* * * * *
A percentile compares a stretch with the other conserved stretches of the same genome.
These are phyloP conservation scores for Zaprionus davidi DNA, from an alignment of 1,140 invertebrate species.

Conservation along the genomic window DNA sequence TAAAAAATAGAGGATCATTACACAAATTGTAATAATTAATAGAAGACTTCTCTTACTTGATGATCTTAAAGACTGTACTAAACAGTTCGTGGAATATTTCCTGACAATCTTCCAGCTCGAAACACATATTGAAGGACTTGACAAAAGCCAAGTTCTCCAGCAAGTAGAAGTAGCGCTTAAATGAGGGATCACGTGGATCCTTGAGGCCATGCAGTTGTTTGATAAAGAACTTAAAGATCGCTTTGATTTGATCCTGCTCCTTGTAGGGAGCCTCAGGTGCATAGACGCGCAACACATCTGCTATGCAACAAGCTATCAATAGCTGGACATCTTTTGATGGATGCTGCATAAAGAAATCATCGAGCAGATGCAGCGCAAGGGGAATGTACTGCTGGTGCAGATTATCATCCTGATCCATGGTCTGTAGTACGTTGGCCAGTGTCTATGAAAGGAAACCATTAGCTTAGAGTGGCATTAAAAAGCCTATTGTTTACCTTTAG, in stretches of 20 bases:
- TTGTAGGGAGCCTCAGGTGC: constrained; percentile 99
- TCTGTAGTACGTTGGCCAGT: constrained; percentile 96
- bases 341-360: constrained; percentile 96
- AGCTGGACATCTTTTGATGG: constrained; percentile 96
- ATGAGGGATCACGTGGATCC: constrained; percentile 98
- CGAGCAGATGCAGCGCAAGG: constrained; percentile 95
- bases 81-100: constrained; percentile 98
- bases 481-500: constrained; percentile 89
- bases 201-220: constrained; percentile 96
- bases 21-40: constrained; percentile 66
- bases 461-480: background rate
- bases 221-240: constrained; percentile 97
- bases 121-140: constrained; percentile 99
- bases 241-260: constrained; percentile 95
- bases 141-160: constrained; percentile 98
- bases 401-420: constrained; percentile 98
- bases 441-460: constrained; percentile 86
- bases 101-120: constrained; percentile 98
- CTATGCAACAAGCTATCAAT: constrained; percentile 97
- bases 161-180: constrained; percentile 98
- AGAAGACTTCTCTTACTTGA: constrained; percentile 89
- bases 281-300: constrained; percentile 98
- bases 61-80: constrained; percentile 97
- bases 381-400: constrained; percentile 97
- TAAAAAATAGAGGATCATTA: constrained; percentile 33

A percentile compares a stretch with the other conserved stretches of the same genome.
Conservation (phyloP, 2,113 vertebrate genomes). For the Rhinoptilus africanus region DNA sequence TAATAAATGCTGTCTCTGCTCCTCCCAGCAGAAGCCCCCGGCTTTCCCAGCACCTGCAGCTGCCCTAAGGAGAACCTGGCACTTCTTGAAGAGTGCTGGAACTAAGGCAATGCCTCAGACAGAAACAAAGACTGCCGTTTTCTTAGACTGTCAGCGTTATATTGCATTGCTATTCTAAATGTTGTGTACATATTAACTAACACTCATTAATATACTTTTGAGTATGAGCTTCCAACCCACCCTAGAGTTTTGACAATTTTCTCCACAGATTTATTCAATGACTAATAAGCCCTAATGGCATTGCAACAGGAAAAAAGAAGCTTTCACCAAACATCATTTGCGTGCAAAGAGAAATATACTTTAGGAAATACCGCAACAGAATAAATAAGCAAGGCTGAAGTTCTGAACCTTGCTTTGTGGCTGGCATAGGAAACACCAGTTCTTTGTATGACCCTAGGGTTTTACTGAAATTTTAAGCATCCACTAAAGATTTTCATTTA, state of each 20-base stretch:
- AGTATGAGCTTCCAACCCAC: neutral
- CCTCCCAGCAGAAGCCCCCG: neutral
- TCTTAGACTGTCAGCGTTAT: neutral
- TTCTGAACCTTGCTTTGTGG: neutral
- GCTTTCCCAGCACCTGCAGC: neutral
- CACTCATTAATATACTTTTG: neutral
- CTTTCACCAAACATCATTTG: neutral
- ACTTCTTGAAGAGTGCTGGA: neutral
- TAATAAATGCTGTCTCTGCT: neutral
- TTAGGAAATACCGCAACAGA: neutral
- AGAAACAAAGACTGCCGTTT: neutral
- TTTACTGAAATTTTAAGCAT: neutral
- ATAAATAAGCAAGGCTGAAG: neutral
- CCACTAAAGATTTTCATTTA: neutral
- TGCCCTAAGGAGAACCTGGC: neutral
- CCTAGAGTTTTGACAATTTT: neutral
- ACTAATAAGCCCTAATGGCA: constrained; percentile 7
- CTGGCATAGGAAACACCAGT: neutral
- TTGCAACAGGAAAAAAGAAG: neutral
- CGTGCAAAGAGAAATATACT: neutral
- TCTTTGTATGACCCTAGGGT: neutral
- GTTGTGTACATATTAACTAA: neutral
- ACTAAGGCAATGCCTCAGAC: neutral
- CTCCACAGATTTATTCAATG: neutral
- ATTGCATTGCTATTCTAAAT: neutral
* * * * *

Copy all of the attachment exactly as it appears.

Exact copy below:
A percentile compares a stretch with the other conserved stretches of the same genome.
These are phyloP conservation scores for Zaprionus davidi DNA, from an alignment of 1,140 invertebrate species.

Conservation along the genomic window DNA sequence TAAAAAATAGAGGATCATTACACAAATTGTAATAATTAATAGAAGACTTCTCTTACTTGATGATCTTAAAGACTGTACTAAACAGTTCGTGGAATATTTCCTGACAATCTTCCAGCTCGAAACACATATTGAAGGACTTGACAAAAGCCAAGTTCTCCAGCAAGTAGAAGTAGCGCTTAAATGAGGGATCACGTGGATCCTTGAGGCCATGCAGTTGTTTGATAAAGAACTTAAAGATCGCTTTGATTTGATCCTGCTCCTTGTAGGGAGCCTCAGGTGCATAGACGCGCAACACATCTGCTATGCAACAAGCTATCAATAGCTGGACATCTTTTGATGGATGCTGCATAAAGAAATCATCGAGCAGATGCAGCGCAAGGGGAATGTACTGCTGGTGCAGATTATCATCCTGATCCATGGTCTGTAGTACGTTGGCCAGTGTCTATGAAAGGAAACCATTAGCTTAGAGTGGCATTAAAAAGCCTATTGTTTACCTTTAG, in stretches of 20 bases:
- TTGTAGGGAGCCTCAGGTGC: constrained; percentile 99
- TCTGTAGTACGTTGGCCAGT: constrained; percentile 96
- bases 341-360: constrained; percentile 96
- AGCTGGACATCTTTTGATGG: constrained; percentile 96
- ATGAGGGATCACGTGGATCC: constrained; percentile 98
- CGAGCAGATGCAGCGCAAGG: constrained; percentile 95
- bases 81-100: constrained; percentile 98
- bases 481-500: constrained; percentile 89
- bases 201-220: constrained; percentile 96
- bases 21-40: constrained; percentile 66
- bases 461-480: background rate
- bases 221-240: constrained; percentile 97
- bases 121-140: constrained; percentile 99
- bases 241-260: constrained; percentile 95
- bases 141-160: constrained; percentile 98
- bases 401-420: constrained; percentile 98
- bases 441-460: constrained; percentile 86
- bases 101-120: constrained; percentile 98
- CTATGCAACAAGCTATCAAT: constrained; percentile 97
- bases 161-180: constrained; percentile 98
- AGAAGACTTCTCTTACTTGA: constrained; percentile 89
- bases 281-300: constrained; percentile 98
- bases 61-80: constrained; percentile 97
- bases 381-400: constrained; percentile 97
- TAAAAAATAGAGGATCATTA: constrained; percentile 33

A percentile compares a stretch with the other conserved stretches of the same genome.
Conservation (phyloP, 2,113 vertebrate genomes). For the Rhinoptilus africanus region DNA sequence TAATAAATGCTGTCTCTGCTCCTCCCAGCAGAAGCCCCCGGCTTTCCCAGCACCTGCAGCTGCCCTAAGGAGAACCTGGCACTTCTTGAAGAGTGCTGGAACTAAGGCAATGCCTCAGACAGAAACAAAGACTGCCGTTTTCTTAGACTGTCAGCGTTATATTGCATTGCTATTCTAAATGTTGTGTACATATTAACTAACACTCATTAATATACTTTTGAGTATGAGCTTCCAACCCACCCTAGAGTTTTGACAATTTTCTCCACAGATTTATTCAATGACTAATAAGCCCTAATGGCATTGCAACAGGAAAAAAGAAGCTTTCACCAAACATCATTTGCGTGCAAAGAGAAATATACTTTAGGAAATACCGCAACAGAATAAATAAGCAAGGCTGAAGTTCTGAACCTTGCTTTGTGGCTGGCATAGGAAACACCAGTTCTTTGTATGACCCTAGGGTTTTACTGAAATTTTAAGCATCCACTAAAGATTTTCATTTA, state of each 20-base stretch:
- AGTATGAGCTTCCAACCCAC: neutral
- CCTCCCAGCAGAAGCCCCCG: neutral
- TCTTAGACTGTCAGCGTTAT: neutral
- TTCTGAACCTTGCTTTGTGG: neutral
- GCTTTCCCAGCACCTGCAGC: neutral
- CACTCATTAATATACTTTTG: neutral
- CTTTCACCAAACATCATTTG: neutral
- ACTTCTTGAAGAGTGCTGGA: neutral
- TAATAAATGCTGTCTCTGCT: neutral
- TTAGGAAATACCGCAACAGA: neutral
- AGAAACAAAGACTGCCGTTT: neutral
- TTTACTGAAATTTTAAGCAT: neutral
- ATAAATAAGCAAGGCTGAAG: neutral
- CCACTAAAGATTTTCATTTA: neutral
- TGCCCTAAGGAGAACCTGGC: neutral
- CCTAGAGTTTTGACAATTTT: neutral
- ACTAATAAGCCCTAATGGCA: constrained; percentile 7
- CTGGCATAGGAAACACCAGT: neutral
- TTGCAACAGGAAAAAAGAAG: neutral
- CGTGCAAAGAGAAATATACT: neutral
- TCTTTGTATGACCCTAGGGT: neutral
- GTTGTGTACATATTAACTAA: neutral
- ACTAAGGCAATGCCTCAGAC: neutral
- CTCCACAGATTTATTCAATG: neutral
- ATTGCATTGCTATTCTAAAT: neutral